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Keir Starmer is an excellent Labour leader, which is why he'll never be PM

23 May 2020

5:12 PM

23 May 2020

5:12 PM

We’ve all been very impressed, haven’t we, by Sir Keir Starmer’s performances at Prime Minister’s Questions? His calm, precise and forensic dismantling of Boris Johnson has drawn praise from all quarters. Quite right too. An effective Leader of the Opposition is vital to any democracy and at last, we seem to have one. An eminent QC with the courage to ask the tough questions and put our blustering PM on the rack.

There are, inevitably, some petty quibblers who aren’t quite so Starmerstruck. They feel that the hindsight-fuelled bullying of a man still recovering from a near-death experience, and the castigating of a government forced to face horrendous economic and societal problems, weren’t particularly courageous. They’d have liked Sir Keir to have shown a bit more courage last year to conquer and crush the anti-Semitism within his own party. They were disappointed at the way he meekly kept his head down, his nose clean and his job safe.

Still, let’s forgive and forget. Better late than never. He’s now holding the government to account quite brilliantly, setting the political agenda and building his case with a prosecutor’s skill and acuity.

That can only be good for the country but the question is, will it be good for Keir Starmer? I’m not so sure because he already finds himself in quite an awkward position. He has to keep holding the Government to account. If he doesn’t, then he’s failing in his duty as Leader of Her Majesty’s Opposition. However, if he does, then all he’s doing is helping the government.


Look how he helped them this week. The Government was refusing to budge from visa surcharges levied on NHS and care workers arriving from overseas. At PMQs, Sir Keir railed against it and, just hours later, Boris saw the error of his ways and announced that the charge would be dropped. Sir Keir was delighted. He even took to Twitter to praise his opponent for doing so: ‘Boris Johnson is right to have u-turned,’ he said, ‘This is a victory for common sense and the right thing to do’.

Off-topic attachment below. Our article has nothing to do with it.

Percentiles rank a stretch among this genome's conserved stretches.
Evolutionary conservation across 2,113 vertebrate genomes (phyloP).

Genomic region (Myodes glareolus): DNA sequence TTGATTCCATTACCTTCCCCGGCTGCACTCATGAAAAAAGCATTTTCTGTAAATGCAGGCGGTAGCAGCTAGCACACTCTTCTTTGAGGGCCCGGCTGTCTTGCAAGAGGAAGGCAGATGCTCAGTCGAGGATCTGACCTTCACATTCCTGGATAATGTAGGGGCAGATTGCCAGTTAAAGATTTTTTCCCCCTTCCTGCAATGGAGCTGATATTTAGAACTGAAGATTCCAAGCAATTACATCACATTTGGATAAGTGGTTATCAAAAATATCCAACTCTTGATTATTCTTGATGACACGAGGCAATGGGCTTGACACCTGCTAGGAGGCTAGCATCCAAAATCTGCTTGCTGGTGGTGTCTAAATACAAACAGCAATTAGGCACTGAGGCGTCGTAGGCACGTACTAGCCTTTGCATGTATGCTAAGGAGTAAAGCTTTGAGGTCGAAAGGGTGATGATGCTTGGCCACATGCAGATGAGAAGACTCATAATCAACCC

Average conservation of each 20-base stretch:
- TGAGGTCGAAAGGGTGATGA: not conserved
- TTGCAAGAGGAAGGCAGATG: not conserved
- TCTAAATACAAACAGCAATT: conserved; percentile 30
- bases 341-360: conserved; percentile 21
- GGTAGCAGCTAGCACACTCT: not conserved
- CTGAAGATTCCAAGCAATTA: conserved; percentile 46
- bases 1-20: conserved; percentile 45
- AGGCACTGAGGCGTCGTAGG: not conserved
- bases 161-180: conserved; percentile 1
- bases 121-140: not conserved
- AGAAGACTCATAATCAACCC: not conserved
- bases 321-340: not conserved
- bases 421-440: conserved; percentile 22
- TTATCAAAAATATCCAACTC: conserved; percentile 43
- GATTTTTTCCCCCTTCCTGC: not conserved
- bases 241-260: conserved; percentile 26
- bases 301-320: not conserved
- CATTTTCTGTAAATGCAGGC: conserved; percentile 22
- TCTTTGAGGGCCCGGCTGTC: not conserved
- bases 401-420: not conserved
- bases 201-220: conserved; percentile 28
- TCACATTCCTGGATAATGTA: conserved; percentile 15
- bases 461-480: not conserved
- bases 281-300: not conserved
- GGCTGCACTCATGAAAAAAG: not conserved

And so it was. But it was Johnson who’ll be seen to have done ‘the right thing’ not Starmer. We all know how rare it is for politicians to admit their mistakes and change tack but when they do, it plays very well with the voters. So, ironically, Sir Keir has now strengthened the government’s position rather than weakened it.

And of course, two weeks ago at PMQs, he made the Prime Minister commit to 200,000 Covid tests a day by the end of the month. That’s a hell of a commitment and the Government will now have to honour it. If they do, they’ll look extremely efficient and all the glory will be theirs. So again, this places Starmer in an unenviable position. Does he want them to succeed? You’d hope so. Trouble is, he only gets to look good if they fail.

And will he ever look this good again? Judging by his most recent appearance at PMQs, possibly not. This week’d encounter was a very different one. Johnson’s health and strength had clearly improved and with it, his trademark confidence and articulacy. This time, he came off the ropes like Ali against Foreman, and landed some telling blows of his own.

In future contests, Boris and Starmer are likely to be a lot more evenly matched. Sir Keir’s victories will come in helping the government to change or improve their policies. He’ll help them keep their promises, he’ll help them up their game so, by definition, he’ll help them defeat him at the next General Election.

What will he have to offer the electorate if he’s already given all his best ideas away? If I can be forgiven one more sporting analogy, we always remember who scored the goals but we tend to forget who provided the assists. So although Sir Keir Starmer may prove to be a brilliant Leader of the Opposition, I do wonder if he’ll ever be anything more.


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